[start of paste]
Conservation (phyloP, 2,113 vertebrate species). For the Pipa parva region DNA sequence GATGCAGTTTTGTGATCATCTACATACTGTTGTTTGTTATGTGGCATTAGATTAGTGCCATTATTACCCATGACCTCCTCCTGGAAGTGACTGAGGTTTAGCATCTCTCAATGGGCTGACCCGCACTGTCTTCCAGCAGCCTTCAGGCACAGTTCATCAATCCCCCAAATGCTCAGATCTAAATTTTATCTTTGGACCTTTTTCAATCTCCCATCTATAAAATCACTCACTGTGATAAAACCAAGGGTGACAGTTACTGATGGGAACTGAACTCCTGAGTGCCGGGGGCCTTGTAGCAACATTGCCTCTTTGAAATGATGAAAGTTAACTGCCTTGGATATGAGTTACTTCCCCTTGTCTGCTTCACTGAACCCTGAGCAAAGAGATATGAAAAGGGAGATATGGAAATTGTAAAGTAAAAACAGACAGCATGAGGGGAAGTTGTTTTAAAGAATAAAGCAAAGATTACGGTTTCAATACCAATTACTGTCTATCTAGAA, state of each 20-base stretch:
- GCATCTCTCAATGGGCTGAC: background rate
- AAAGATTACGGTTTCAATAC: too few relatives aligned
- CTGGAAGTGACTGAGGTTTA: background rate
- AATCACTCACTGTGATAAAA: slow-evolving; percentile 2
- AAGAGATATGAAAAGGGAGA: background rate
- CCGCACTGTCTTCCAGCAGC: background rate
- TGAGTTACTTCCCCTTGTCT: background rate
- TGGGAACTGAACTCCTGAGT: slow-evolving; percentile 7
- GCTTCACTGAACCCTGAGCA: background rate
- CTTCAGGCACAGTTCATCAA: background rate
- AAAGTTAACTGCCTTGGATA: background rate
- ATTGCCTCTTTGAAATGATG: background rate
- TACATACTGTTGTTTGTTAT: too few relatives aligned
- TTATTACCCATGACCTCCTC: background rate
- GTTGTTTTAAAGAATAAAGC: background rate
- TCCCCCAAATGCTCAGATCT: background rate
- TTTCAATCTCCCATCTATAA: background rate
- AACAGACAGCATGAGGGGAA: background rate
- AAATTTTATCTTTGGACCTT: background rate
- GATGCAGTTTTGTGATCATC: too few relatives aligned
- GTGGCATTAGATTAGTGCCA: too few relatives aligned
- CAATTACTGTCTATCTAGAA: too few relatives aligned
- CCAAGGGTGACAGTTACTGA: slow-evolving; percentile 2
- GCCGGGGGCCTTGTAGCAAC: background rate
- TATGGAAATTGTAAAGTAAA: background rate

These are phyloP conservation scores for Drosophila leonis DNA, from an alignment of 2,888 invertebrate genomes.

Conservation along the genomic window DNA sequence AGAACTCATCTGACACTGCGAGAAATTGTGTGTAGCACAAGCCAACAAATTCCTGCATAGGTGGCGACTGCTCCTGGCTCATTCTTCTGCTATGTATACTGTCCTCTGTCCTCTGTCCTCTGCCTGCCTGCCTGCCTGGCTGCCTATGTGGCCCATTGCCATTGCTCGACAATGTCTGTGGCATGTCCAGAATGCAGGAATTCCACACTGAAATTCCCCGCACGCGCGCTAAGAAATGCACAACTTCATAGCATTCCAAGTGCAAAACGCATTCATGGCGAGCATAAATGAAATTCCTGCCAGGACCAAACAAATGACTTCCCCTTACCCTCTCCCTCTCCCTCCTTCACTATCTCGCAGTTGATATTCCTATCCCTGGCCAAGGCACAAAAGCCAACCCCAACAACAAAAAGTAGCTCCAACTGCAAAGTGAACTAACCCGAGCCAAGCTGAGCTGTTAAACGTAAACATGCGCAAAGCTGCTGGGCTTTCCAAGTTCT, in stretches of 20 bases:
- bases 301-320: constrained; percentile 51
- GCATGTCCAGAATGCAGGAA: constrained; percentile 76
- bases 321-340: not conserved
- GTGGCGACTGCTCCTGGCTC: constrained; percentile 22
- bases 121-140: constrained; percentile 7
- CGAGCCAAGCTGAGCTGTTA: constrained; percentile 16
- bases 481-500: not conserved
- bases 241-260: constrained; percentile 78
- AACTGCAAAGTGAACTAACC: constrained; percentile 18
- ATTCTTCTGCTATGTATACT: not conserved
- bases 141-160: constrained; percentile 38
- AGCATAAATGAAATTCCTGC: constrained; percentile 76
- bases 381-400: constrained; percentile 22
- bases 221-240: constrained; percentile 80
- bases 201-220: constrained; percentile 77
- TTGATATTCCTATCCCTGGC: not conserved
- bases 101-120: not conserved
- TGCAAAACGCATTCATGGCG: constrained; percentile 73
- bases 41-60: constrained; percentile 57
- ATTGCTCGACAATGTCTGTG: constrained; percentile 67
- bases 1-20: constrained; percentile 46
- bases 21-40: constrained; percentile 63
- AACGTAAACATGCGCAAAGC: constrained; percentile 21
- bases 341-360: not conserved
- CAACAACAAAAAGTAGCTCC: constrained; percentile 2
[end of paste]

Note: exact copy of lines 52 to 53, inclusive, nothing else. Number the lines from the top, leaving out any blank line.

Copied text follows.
- bases 341-360: not conserved
- CAACAACAAAAAGTAGCTCC: constrained; percentile 2